As discussed previously and now depicted in the graph above, the total of appeals decided annually by the Court has, indeed, fallen dramatically from what it had been. During the last several years of Sol Wachtler's tenure as Chief Judge through the early years of Judith Kaye's, New York's highest court typically decided almost 300 appeals annually. There was a significant drop in the later years of Kaye's tenure and then an increase while Jonathan Lippman was Chief Judge. Most recently, during Chief Judge Janet DiFiore's tenure, the total appeals decided annually dropped significantly to levels not previously seen.

Again, it may well be argued whether this development is a good thing or a bad one. But there can be no argument that the Court today is deciding fewer cases--much, much fewer.

Next post on the Court's caseload, we'll look at criminal appeals, including which Judges are granting and which Judges aren't.

Friday, June 24, 2022

The No-Longer-Just-Leaked Opinion--Constitutional Nonsense Revisited (Part 4)

The now-official opinion by Justice Samuel Alito for the Supreme Court in Dobbs v. Jackson Women's Health Organization, overturning Roe v. Wade and eliminating any right to choose an abortion, repeats what we've seen previously when the draft was leaked:
As we have explained, procuring an abortion is not a fundamental constitutional right because such a right has no basis in the Constitution’s text or in our Nation’s history.

As discussed in previous posts on New York Court Watcher, this argument is utter nonsense and dangerous. (See The Leaked Opinion--Constitutional Nonsense Revisited [Part 1], in which we looked at "it's-not-in-the-text" of the Constitution; [Part 2], in which we considered "deeply rooted in this Nation's history and tradition;" and [Part 3], in which we examined Alito's assurance that his opinion applies only to abortion and that there's no reason to be concerned about any other rights.)

To recap very briefly, as explained in Part 1, most fundamental rights are nowhere mentioned in the text of the Constitution. The document is absolutely not a catalog of rights. It nowhere mentions, for example, the right to marry, the right to be intimate with one's partner, the right to have children, the right to have a friend, etc., etc., etc. Indeed, Alito's argument--now the argument of the Court--was prominently feared by the Framers of the Constitution and nearly defeated adding a Bill of Rights: the fear that mentioning any rights might be the basis for denying others not mentioned. That fear has now been realized and forms the primary basis in the Court's decision today to reject the right to choose an abortion.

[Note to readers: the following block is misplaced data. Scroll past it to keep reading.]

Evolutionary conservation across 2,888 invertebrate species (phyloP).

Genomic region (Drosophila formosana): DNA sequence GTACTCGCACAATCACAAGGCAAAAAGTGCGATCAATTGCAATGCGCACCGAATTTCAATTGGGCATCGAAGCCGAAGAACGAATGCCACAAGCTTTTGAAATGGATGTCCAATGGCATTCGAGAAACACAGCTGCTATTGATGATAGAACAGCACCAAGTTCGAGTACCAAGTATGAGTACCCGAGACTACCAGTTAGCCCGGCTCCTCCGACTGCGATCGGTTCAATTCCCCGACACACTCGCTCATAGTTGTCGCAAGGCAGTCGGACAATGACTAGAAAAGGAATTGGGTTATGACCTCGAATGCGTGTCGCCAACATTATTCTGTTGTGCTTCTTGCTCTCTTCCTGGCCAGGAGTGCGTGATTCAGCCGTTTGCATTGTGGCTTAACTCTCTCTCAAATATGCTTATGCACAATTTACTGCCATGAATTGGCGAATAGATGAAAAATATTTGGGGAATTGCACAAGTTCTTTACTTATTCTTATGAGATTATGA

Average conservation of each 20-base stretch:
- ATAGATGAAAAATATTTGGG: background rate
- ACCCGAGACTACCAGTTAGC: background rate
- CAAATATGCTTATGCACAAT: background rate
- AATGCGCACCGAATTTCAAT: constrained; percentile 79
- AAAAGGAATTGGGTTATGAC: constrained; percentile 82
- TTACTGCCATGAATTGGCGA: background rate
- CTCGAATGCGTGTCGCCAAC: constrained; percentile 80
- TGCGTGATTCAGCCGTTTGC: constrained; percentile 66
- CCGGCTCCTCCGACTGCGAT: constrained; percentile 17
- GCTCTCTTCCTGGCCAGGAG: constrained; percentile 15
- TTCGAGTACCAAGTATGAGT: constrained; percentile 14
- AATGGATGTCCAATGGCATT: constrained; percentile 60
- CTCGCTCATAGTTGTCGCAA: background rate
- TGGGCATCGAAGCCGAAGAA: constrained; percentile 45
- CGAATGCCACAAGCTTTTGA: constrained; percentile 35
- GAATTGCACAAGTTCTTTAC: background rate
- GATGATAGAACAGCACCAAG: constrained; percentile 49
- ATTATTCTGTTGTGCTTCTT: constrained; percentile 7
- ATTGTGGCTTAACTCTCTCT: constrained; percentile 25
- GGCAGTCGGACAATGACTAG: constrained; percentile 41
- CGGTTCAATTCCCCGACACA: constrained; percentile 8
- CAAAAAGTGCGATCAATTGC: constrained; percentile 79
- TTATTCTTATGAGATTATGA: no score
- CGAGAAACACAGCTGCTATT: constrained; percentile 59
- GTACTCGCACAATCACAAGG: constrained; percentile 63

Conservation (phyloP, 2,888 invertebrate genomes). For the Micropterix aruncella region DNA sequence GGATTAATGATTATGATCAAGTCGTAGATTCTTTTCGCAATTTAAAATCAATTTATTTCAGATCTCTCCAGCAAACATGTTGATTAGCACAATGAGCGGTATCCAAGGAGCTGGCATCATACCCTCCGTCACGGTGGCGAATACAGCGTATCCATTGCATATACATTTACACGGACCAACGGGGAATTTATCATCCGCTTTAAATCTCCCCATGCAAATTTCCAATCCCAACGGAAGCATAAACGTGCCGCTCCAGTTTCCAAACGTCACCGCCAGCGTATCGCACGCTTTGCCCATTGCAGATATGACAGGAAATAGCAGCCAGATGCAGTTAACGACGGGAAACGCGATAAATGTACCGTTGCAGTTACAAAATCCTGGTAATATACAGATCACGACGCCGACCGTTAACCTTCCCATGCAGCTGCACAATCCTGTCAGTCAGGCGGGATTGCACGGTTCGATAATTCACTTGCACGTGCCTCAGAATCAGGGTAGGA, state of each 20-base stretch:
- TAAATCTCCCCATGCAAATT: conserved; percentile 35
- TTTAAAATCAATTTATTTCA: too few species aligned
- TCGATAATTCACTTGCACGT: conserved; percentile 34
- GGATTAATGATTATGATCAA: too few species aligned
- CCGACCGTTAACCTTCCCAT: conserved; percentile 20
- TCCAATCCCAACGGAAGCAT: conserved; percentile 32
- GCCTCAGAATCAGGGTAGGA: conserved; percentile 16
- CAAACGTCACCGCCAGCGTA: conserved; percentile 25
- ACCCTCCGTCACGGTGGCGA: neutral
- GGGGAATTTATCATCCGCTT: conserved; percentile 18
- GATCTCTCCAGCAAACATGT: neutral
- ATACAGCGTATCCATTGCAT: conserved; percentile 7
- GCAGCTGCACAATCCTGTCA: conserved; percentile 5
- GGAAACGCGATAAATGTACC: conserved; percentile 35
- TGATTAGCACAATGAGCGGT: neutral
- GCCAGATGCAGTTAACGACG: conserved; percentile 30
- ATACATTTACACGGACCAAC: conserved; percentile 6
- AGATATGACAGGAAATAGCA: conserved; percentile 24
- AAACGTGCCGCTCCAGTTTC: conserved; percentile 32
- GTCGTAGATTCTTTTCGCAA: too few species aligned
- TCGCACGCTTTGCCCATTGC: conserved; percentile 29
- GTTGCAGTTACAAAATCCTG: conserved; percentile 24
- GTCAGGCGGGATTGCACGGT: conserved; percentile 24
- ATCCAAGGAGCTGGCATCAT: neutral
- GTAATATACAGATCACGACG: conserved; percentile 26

As explained in Part 2, the secondary argument, relying on the country's history, could be used to support racial segregation and discrimination against women, as well as the criminalization of interracial marriage, the use of birth control, and gay and lesbian intimacy. All of those were an entrenched part of this Nation's history and tradition from the time of its founding until overruled by the Court in more recent times.

And in Part 3, the notion that this opinion applies only to the right to an abortion and to no other right was shown to be as much nonsense as the text and history arguments. Those were the same arguments made to the Supreme Court against any right to use birth control and to equal protection for women. The same arguments to uphold criminal laws against gays and lesbians, including against same-sex marriage. Indeed, these were the same arguments to uphold racial segregation and criminal laws against interracial marriage. Are these arguments now being revived, but only to be applied against rights the current conservative majority of the Court dislikes?

Well, Justice Thomas for one has made clear where the arguments embraced by the Court necessarily take it:
in future cases, we should reconsider all of this Court’s substantive due process precedents, including Griswold [the right to use contraceptives], Lawrence [the right to engage in same-sex intimacy], and Obergefell [the right to marry for same-sex couples]. Because any substantive due process decision is “demonstrably erroneous,” we have a duty to “correct the error” established in those precedents.

Of course, Justice Thomas didn't mention Brown v. Board of Education [outlawing racial segregation], Loving v. Virginia [invalidating laws against interracial marriage], or Reed v. Reed [recognizing equal protection for women]. But all of those decisions, and many others, similarly rejected arguments that the Court majority applied today to uphold restrictions on abortion and to reject any right to choose. 

Justice Alito's introductory and concluding assertion is indisputably correct: Abortion presents a profound moral issue on which Americans hold sharply conflicting views. Yes. But the very same was said--and in some cases can still be said--about racial integration, interracial marriage, women's rights, gay rights, consensual adult sex, contraceptives, etc. But also about gun rights, campaign finance, affirmative action, etc. Does the existence of sharply conflicting views really mean that the Supreme Court should leave those matters to the states?

Regardless of one's views about abortion--and, as I believe is undeniable: there are profound interests on both sides--the arguments applied by Alito, and now by the Court majority, to justify denying any right to choose are nonsense. And beyond that, if they are to be taken seriously, they place other rights recognized in Supreme Court landmarks in jeopardy.